Screening plants and poison oak & blackberry removal

Asked September 30, 2017, 1:43 PM EDT

I live at about 1000 ft in Lebanon, OR. I want to screen above a slope and block the street below. My soil tends to be acid. I want the plant or small conifer to be deer proof, become drought tolerant, relatively disease resistant and fast growing. What do you think of Leland Cypress & Spartan Juniper? Maximum height would be 8 - 10 ft. Trimming is ok. Also, spray or green product to kill lots of blackberry & poison oak. Thanks for your help

Linn County Oregon

1 Response

Both the Leland Cypress and Spartan Juniper could be choices for limiting damage by deer. Keep in mind that no plant is deer-proof, but some plants are considered deer-resistant. If deer are hungry enough, they will feed on nearly any kind of plant! But, Leland Cypress grows quickly and will have a mature height of nearly 50'. Spartan Juniper has a mature height of 15' so would be the better choice of the two for your site requirements.

Hard-to-manage weeds like Poison Oak and Himalayan Blackberry are difficult to manage with non-conventional herbicides. Most non-conventional herbicides (acetic acid based, etc.) only burn the foliage and the plant quickly regrows. Your best non-herbicide option would be to remove the weeds manually but this is very labor intensive. Poison Oak removal tips another Ask An Expert answer: "To remove poison oak manually, you must get the entire plant including ALL of the roots to prevent it from growing back from the pieces left over. This kind of removal is usually done in the spring or the late fall when the ground is moist from our seasonal rains. If you try to do it at this time of year when the soil is dry and hard, you will most likely break off the stems which will leave the rootstock and cause vigorous re-sprouting. If you try to dig them out, you must be sure to get all the roots! Remember that your shovel may accumulate the oils that the plants produce, so be sure to thoroughly wash it after digging up this stuff. The oil is what causes the rash if you are allergic to the plant.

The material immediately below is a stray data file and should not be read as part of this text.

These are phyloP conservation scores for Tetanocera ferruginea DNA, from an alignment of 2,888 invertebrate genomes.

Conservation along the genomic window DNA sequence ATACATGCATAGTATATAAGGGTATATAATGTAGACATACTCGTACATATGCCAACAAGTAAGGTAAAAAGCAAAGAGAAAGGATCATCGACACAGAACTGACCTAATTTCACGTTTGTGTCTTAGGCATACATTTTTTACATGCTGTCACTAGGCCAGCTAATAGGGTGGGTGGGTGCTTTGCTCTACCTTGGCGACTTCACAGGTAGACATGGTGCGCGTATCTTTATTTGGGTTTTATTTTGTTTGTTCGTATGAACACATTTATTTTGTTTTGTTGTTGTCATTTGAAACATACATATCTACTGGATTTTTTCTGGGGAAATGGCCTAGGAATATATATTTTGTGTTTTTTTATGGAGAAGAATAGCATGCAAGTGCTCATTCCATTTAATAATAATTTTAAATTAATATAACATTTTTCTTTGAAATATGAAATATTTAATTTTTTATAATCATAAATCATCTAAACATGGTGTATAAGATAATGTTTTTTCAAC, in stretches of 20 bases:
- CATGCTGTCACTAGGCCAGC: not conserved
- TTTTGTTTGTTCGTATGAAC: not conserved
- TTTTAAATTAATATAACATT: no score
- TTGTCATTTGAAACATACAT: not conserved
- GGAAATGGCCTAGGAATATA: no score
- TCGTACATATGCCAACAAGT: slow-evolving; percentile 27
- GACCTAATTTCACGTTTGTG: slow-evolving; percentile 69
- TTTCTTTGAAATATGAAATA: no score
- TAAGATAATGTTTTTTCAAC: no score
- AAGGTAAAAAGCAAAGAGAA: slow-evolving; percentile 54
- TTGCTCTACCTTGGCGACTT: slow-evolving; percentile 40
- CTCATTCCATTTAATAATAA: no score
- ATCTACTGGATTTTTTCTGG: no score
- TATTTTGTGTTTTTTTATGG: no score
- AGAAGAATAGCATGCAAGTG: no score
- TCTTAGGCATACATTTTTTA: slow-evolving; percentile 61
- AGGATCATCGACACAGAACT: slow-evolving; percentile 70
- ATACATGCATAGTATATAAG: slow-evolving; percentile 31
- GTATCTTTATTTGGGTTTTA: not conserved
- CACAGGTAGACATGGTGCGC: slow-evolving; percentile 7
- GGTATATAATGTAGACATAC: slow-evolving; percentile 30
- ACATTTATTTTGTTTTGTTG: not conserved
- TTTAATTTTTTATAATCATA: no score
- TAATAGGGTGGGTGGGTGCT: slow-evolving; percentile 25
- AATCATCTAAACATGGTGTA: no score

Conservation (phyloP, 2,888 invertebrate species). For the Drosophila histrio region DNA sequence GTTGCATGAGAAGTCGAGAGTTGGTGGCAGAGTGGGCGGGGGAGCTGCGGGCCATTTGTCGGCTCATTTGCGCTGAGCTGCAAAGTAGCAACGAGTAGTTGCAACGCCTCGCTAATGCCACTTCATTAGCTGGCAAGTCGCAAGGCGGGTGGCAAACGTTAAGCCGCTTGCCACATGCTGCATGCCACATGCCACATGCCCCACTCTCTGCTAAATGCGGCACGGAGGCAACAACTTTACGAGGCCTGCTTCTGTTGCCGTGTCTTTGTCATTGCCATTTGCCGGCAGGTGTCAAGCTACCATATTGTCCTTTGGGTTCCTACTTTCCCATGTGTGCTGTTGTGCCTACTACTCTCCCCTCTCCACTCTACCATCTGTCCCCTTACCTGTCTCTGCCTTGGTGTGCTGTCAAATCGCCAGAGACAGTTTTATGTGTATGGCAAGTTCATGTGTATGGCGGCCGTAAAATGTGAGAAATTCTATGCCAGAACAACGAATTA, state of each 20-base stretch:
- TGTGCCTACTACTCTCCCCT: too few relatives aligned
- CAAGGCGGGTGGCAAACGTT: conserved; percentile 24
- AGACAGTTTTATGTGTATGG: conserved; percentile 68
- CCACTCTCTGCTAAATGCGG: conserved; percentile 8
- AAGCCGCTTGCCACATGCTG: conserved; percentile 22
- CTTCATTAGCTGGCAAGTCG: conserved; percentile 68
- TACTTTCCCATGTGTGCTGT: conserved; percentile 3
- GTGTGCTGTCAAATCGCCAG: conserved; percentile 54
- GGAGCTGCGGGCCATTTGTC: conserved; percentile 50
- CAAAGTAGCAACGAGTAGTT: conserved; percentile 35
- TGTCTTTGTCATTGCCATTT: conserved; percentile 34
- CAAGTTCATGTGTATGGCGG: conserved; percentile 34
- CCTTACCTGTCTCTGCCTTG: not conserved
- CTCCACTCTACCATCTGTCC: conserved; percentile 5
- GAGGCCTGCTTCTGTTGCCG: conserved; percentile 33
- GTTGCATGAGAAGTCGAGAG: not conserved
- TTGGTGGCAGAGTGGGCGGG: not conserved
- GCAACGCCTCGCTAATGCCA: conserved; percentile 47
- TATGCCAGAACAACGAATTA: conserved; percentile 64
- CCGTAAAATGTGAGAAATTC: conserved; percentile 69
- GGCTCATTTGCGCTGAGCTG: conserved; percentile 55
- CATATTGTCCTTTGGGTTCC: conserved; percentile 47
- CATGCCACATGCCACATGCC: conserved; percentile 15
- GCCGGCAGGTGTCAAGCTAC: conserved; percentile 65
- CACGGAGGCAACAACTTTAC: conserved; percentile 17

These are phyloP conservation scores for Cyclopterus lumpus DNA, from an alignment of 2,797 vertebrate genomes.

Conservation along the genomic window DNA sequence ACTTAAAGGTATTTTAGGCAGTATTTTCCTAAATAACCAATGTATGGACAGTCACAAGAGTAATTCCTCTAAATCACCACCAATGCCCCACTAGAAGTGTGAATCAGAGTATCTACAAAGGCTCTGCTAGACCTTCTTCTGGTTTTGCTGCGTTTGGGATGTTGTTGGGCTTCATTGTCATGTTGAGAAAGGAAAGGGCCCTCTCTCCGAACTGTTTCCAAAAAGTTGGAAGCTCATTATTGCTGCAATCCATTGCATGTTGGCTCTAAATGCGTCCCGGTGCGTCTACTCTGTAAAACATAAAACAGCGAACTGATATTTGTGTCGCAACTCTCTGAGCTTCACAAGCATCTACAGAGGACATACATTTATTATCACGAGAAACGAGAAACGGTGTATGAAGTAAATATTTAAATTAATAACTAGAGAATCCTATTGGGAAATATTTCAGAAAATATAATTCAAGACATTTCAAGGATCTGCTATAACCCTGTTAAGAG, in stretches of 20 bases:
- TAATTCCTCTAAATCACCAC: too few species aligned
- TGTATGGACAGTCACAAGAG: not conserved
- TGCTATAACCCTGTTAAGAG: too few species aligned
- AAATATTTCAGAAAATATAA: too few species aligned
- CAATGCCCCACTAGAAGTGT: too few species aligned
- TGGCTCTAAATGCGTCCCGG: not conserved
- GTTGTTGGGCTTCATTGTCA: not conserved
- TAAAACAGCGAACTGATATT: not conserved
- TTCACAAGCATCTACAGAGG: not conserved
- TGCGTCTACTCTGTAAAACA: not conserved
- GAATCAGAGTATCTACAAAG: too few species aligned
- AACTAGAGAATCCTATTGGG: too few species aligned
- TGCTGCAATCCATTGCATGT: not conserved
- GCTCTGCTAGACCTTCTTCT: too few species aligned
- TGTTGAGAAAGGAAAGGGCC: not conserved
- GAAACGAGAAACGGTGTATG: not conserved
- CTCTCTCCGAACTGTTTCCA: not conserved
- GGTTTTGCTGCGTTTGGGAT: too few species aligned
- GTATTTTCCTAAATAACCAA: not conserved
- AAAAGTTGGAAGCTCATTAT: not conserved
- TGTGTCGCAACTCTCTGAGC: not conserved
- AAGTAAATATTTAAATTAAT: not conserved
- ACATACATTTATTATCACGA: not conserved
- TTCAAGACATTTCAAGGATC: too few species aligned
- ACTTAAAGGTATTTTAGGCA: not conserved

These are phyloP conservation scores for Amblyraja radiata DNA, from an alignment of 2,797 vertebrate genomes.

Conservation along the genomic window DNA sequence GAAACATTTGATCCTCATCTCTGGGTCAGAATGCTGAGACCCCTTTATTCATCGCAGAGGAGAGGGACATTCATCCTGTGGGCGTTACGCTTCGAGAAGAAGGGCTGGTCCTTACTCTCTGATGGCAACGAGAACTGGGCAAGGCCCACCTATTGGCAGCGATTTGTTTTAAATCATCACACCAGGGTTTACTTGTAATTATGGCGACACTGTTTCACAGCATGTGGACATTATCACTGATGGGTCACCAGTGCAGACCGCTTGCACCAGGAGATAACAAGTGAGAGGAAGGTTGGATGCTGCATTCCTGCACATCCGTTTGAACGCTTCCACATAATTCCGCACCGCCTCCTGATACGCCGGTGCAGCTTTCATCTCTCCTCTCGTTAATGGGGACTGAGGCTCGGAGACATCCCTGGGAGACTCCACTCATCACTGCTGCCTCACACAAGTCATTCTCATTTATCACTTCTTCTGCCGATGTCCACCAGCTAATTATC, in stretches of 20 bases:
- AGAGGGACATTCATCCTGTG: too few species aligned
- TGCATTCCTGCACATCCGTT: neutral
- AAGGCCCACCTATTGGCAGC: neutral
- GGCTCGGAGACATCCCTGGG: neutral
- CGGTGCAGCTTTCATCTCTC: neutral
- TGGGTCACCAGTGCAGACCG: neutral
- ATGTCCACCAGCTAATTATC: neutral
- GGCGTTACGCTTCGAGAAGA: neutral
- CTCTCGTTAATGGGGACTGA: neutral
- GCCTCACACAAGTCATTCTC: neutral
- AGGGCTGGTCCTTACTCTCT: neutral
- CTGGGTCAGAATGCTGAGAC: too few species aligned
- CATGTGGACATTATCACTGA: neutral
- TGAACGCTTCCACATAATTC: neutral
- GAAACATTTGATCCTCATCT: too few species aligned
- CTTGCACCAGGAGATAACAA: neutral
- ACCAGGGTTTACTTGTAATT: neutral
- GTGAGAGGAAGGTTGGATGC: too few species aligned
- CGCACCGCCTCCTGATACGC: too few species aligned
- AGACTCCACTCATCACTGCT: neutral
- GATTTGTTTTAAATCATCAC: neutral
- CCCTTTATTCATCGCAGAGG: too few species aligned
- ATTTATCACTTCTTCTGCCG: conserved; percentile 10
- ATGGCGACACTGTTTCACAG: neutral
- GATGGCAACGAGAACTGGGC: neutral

I don’t recommend manual removal if you are sensitive to poison oak. Even dried and dead parts of the plant can cause an allergic reaction. So once the pulled plants are out of the ground, I recommend that you take it to a disposal site (not a yard waste collection place) or put it in an out-of-the-way part of your property. You can even bury the dead plants. Remember it is NEVER safe to burn poison oak.

When pulling poison oak, I would recommend wearing disposable gloves and using a plastic bag. "

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